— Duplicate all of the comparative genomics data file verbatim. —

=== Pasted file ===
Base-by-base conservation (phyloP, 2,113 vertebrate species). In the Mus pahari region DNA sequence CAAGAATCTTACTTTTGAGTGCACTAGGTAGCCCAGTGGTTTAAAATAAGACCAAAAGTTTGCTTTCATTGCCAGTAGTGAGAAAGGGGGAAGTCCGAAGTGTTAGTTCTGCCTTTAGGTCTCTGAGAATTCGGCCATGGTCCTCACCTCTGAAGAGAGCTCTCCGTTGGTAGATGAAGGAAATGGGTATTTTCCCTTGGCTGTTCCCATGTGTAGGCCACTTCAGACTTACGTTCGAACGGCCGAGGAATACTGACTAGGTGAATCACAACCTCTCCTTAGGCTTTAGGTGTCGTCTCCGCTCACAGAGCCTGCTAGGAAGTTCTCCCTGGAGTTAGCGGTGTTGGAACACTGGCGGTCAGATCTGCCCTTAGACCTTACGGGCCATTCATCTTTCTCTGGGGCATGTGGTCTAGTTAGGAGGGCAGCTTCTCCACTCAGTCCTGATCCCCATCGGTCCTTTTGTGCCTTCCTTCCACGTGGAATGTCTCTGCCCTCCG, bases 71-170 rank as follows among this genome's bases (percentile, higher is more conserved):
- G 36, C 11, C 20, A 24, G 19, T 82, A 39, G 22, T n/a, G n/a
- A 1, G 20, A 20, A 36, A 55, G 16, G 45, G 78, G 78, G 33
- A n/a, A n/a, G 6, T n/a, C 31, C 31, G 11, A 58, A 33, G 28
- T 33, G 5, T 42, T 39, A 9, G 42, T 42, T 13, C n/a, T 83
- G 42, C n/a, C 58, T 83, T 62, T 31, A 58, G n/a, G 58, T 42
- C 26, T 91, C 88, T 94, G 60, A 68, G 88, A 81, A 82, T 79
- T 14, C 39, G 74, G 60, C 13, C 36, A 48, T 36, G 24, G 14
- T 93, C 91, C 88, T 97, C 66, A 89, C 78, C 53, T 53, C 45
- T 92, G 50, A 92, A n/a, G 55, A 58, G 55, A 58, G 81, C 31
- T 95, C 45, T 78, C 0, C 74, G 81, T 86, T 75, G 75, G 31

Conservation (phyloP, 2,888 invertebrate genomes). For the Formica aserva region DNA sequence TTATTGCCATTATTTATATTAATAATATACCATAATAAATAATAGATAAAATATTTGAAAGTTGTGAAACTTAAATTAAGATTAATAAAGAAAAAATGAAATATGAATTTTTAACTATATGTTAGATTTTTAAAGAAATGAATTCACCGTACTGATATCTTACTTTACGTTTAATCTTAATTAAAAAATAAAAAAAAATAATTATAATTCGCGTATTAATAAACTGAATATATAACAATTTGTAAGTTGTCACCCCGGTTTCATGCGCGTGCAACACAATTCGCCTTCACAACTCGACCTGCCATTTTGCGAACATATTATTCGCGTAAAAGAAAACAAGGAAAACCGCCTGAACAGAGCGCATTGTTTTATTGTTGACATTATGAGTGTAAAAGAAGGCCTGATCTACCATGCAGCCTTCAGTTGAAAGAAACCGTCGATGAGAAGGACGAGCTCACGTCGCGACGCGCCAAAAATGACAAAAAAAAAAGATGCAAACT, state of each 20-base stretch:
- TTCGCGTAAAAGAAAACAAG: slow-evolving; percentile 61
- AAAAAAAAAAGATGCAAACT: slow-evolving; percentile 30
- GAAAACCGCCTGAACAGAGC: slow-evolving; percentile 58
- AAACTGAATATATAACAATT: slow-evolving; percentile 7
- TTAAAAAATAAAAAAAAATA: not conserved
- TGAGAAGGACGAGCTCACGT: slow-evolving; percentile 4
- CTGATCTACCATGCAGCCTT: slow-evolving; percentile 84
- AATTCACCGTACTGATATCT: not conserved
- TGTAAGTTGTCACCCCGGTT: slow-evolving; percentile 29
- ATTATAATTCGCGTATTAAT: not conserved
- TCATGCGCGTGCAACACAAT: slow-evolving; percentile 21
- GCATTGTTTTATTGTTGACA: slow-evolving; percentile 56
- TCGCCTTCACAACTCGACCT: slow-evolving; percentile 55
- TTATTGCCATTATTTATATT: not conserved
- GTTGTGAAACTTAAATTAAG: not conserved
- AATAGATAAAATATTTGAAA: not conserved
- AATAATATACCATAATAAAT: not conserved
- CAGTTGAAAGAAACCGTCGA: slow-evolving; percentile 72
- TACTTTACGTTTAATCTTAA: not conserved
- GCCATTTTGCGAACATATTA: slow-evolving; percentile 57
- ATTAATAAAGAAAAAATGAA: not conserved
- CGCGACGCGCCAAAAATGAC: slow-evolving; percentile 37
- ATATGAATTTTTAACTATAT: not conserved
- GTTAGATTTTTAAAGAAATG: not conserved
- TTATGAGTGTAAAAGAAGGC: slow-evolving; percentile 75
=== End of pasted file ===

Base-by-base conservation (phyloP, 2,113 vertebrate species). In the Mus pahari region DNA sequence CAAGAATCTTACTTTTGAGTGCACTAGGTAGCCCAGTGGTTTAAAATAAGACCAAAAGTTTGCTTTCATTGCCAGTAGTGAGAAAGGGGGAAGTCCGAAGTGTTAGTTCTGCCTTTAGGTCTCTGAGAATTCGGCCATGGTCCTCACCTCTGAAGAGAGCTCTCCGTTGGTAGATGAAGGAAATGGGTATTTTCCCTTGGCTGTTCCCATGTGTAGGCCACTTCAGACTTACGTTCGAACGGCCGAGGAATACTGACTAGGTGAATCACAACCTCTCCTTAGGCTTTAGGTGTCGTCTCCGCTCACAGAGCCTGCTAGGAAGTTCTCCCTGGAGTTAGCGGTGTTGGAACACTGGCGGTCAGATCTGCCCTTAGACCTTACGGGCCATTCATCTTTCTCTGGGGCATGTGGTCTAGTTAGGAGGGCAGCTTCTCCACTCAGTCCTGATCCCCATCGGTCCTTTTGTGCCTTCCTTCCACGTGGAATGTCTCTGCCCTCCG, bases 71-170 rank as follows among this genome's bases (percentile, higher is more conserved):
- G 36, C 11, C 20, A 24, G 19, T 82, A 39, G 22, T n/a, G n/a
- A 1, G 20, A 20, A 36, A 55, G 16, G 45, G 78, G 78, G 33
- A n/a, A n/a, G 6, T n/a, C 31, C 31, G 11, A 58, A 33, G 28
- T 33, G 5, T 42, T 39, A 9, G 42, T 42, T 13, C n/a, T 83
- G 42, C n/a, C 58, T 83, T 62, T 31, A 58, G n/a, G 58, T 42
- C 26, T 91, C 88, T 94, G 60, A 68, G 88, A 81, A 82, T 79
- T 14, C 39, G 74, G 60, C 13, C 36, A 48, T 36, G 24, G 14
- T 93, C 91, C 88, T 97, C 66, A 89, C 78, C 53, T 53, C 45
- T 92, G 50, A 92, A n/a, G 55, A 58, G 55, A 58, G 81, C 31
- T 95, C 45, T 78, C 0, C 74, G 81, T 86, T 75, G 75, G 31

Conservation (phyloP, 2,888 invertebrate genomes). For the Formica aserva region DNA sequence TTATTGCCATTATTTATATTAATAATATACCATAATAAATAATAGATAAAATATTTGAAAGTTGTGAAACTTAAATTAAGATTAATAAAGAAAAAATGAAATATGAATTTTTAACTATATGTTAGATTTTTAAAGAAATGAATTCACCGTACTGATATCTTACTTTACGTTTAATCTTAATTAAAAAATAAAAAAAAATAATTATAATTCGCGTATTAATAAACTGAATATATAACAATTTGTAAGTTGTCACCCCGGTTTCATGCGCGTGCAACACAATTCGCCTTCACAACTCGACCTGCCATTTTGCGAACATATTATTCGCGTAAAAGAAAACAAGGAAAACCGCCTGAACAGAGCGCATTGTTTTATTGTTGACATTATGAGTGTAAAAGAAGGCCTGATCTACCATGCAGCCTTCAGTTGAAAGAAACCGTCGATGAGAAGGACGAGCTCACGTCGCGACGCGCCAAAAATGACAAAAAAAAAAGATGCAAACT, state of each 20-base stretch:
- TTCGCGTAAAAGAAAACAAG: slow-evolving; percentile 61
- AAAAAAAAAAGATGCAAACT: slow-evolving; percentile 30
- GAAAACCGCCTGAACAGAGC: slow-evolving; percentile 58
- AAACTGAATATATAACAATT: slow-evolving; percentile 7
- TTAAAAAATAAAAAAAAATA: not conserved
- TGAGAAGGACGAGCTCACGT: slow-evolving; percentile 4
- CTGATCTACCATGCAGCCTT: slow-evolving; percentile 84
- AATTCACCGTACTGATATCT: not conserved
- TGTAAGTTGTCACCCCGGTT: slow-evolving; percentile 29
- ATTATAATTCGCGTATTAAT: not conserved
- TCATGCGCGTGCAACACAAT: slow-evolving; percentile 21
- GCATTGTTTTATTGTTGACA: slow-evolving; percentile 56
- TCGCCTTCACAACTCGACCT: slow-evolving; percentile 55
- TTATTGCCATTATTTATATT: not conserved
- GTTGTGAAACTTAAATTAAG: not conserved
- AATAGATAAAATATTTGAAA: not conserved
- AATAATATACCATAATAAAT: not conserved
- CAGTTGAAAGAAACCGTCGA: slow-evolving; percentile 72
- TACTTTACGTTTAATCTTAA: not conserved
- GCCATTTTGCGAACATATTA: slow-evolving; percentile 57
- ATTAATAAAGAAAAAATGAA: not conserved
- CGCGACGCGCCAAAAATGAC: slow-evolving; percentile 37
- ATATGAATTTTTAACTATAT: not conserved
- GTTAGATTTTTAAAGAAATG: not conserved
- TTATGAGTGTAAAAGAAGGC: slow-evolving; percentile 75